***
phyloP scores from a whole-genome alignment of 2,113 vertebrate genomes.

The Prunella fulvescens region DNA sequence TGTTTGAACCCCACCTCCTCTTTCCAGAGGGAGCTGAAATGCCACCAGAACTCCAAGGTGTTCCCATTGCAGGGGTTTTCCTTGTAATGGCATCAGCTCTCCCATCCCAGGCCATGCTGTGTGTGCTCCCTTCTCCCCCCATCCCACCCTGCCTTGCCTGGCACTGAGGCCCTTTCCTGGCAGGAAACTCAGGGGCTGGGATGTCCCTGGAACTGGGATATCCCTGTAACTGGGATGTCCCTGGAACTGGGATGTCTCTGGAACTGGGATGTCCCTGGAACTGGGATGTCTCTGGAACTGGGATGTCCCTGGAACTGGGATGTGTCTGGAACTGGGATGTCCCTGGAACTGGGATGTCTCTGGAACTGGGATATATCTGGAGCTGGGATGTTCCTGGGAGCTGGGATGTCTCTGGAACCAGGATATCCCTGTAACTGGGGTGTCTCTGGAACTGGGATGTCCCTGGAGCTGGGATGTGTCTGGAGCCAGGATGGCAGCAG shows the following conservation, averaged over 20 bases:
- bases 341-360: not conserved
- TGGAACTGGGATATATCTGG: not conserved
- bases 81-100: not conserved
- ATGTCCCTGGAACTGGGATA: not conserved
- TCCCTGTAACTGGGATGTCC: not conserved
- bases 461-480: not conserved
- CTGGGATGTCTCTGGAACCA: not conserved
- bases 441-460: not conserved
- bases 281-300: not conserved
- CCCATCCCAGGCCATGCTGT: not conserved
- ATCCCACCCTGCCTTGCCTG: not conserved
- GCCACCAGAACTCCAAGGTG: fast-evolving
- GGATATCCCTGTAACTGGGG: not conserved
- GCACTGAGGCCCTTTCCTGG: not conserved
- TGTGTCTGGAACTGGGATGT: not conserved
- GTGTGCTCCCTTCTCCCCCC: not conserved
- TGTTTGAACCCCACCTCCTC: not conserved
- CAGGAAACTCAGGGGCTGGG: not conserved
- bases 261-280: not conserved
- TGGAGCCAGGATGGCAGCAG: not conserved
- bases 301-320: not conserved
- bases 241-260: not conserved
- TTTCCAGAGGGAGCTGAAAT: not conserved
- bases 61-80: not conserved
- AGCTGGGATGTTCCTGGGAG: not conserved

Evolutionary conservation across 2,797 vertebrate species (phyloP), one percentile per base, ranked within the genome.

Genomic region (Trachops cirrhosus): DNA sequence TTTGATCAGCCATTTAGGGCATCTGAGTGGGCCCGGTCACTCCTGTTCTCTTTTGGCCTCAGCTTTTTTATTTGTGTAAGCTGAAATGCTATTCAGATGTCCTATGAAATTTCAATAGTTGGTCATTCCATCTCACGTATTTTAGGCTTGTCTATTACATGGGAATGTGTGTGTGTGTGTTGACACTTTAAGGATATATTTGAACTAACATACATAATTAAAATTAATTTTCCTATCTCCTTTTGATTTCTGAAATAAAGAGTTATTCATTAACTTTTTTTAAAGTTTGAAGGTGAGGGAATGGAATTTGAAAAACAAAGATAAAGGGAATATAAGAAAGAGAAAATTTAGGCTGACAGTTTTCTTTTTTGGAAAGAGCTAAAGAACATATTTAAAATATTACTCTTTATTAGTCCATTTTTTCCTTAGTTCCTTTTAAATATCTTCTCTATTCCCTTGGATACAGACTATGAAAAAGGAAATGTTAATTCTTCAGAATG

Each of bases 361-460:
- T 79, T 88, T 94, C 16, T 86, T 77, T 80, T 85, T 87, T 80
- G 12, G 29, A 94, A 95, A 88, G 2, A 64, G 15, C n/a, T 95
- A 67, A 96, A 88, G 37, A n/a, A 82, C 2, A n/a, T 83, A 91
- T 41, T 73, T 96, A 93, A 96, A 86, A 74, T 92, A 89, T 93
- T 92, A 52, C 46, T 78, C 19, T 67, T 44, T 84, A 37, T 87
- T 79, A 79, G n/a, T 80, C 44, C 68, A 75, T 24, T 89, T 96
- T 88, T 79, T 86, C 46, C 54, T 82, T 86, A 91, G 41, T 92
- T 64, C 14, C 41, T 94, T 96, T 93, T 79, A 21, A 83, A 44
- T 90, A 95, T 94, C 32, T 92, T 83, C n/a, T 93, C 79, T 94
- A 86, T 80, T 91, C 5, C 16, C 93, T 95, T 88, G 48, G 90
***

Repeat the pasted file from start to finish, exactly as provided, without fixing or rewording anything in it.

phyloP scores from a whole-genome alignment of 2,113 vertebrate genomes.

The Prunella fulvescens region DNA sequence TGTTTGAACCCCACCTCCTCTTTCCAGAGGGAGCTGAAATGCCACCAGAACTCCAAGGTGTTCCCATTGCAGGGGTTTTCCTTGTAATGGCATCAGCTCTCCCATCCCAGGCCATGCTGTGTGTGCTCCCTTCTCCCCCCATCCCACCCTGCCTTGCCTGGCACTGAGGCCCTTTCCTGGCAGGAAACTCAGGGGCTGGGATGTCCCTGGAACTGGGATATCCCTGTAACTGGGATGTCCCTGGAACTGGGATGTCTCTGGAACTGGGATGTCCCTGGAACTGGGATGTCTCTGGAACTGGGATGTCCCTGGAACTGGGATGTGTCTGGAACTGGGATGTCCCTGGAACTGGGATGTCTCTGGAACTGGGATATATCTGGAGCTGGGATGTTCCTGGGAGCTGGGATGTCTCTGGAACCAGGATATCCCTGTAACTGGGGTGTCTCTGGAACTGGGATGTCCCTGGAGCTGGGATGTGTCTGGAGCCAGGATGGCAGCAG shows the following conservation, averaged over 20 bases:
- bases 341-360: not conserved
- TGGAACTGGGATATATCTGG: not conserved
- bases 81-100: not conserved
- ATGTCCCTGGAACTGGGATA: not conserved
- TCCCTGTAACTGGGATGTCC: not conserved
- bases 461-480: not conserved
- CTGGGATGTCTCTGGAACCA: not conserved
- bases 441-460: not conserved
- bases 281-300: not conserved
- CCCATCCCAGGCCATGCTGT: not conserved
- ATCCCACCCTGCCTTGCCTG: not conserved
- GCCACCAGAACTCCAAGGTG: fast-evolving
- GGATATCCCTGTAACTGGGG: not conserved
- GCACTGAGGCCCTTTCCTGG: not conserved
- TGTGTCTGGAACTGGGATGT: not conserved
- GTGTGCTCCCTTCTCCCCCC: not conserved
- TGTTTGAACCCCACCTCCTC: not conserved
- CAGGAAACTCAGGGGCTGGG: not conserved
- bases 261-280: not conserved
- TGGAGCCAGGATGGCAGCAG: not conserved
- bases 301-320: not conserved
- bases 241-260: not conserved
- TTTCCAGAGGGAGCTGAAAT: not conserved
- bases 61-80: not conserved
- AGCTGGGATGTTCCTGGGAG: not conserved

Evolutionary conservation across 2,797 vertebrate species (phyloP), one percentile per base, ranked within the genome.

Genomic region (Trachops cirrhosus): DNA sequence TTTGATCAGCCATTTAGGGCATCTGAGTGGGCCCGGTCACTCCTGTTCTCTTTTGGCCTCAGCTTTTTTATTTGTGTAAGCTGAAATGCTATTCAGATGTCCTATGAAATTTCAATAGTTGGTCATTCCATCTCACGTATTTTAGGCTTGTCTATTACATGGGAATGTGTGTGTGTGTGTTGACACTTTAAGGATATATTTGAACTAACATACATAATTAAAATTAATTTTCCTATCTCCTTTTGATTTCTGAAATAAAGAGTTATTCATTAACTTTTTTTAAAGTTTGAAGGTGAGGGAATGGAATTTGAAAAACAAAGATAAAGGGAATATAAGAAAGAGAAAATTTAGGCTGACAGTTTTCTTTTTTGGAAAGAGCTAAAGAACATATTTAAAATATTACTCTTTATTAGTCCATTTTTTCCTTAGTTCCTTTTAAATATCTTCTCTATTCCCTTGGATACAGACTATGAAAAAGGAAATGTTAATTCTTCAGAATG

Each of bases 361-460:
- T 79, T 88, T 94, C 16, T 86, T 77, T 80, T 85, T 87, T 80
- G 12, G 29, A 94, A 95, A 88, G 2, A 64, G 15, C n/a, T 95
- A 67, A 96, A 88, G 37, A n/a, A 82, C 2, A n/a, T 83, A 91
- T 41, T 73, T 96, A 93, A 96, A 86, A 74, T 92, A 89, T 93
- T 92, A 52, C 46, T 78, C 19, T 67, T 44, T 84, A 37, T 87
- T 79, A 79, G n/a, T 80, C 44, C 68, A 75, T 24, T 89, T 96
- T 88, T 79, T 86, C 46, C 54, T 82, T 86, A 91, G 41, T 92
- T 64, C 14, C 41, T 94, T 96, T 93, T 79, A 21, A 83, A 44
- T 90, A 95, T 94, C 32, T 92, T 83, C n/a, T 93, C 79, T 94
- A 86, T 80, T 91, C 5, C 16, C 93, T 95, T 88, G 48, G 90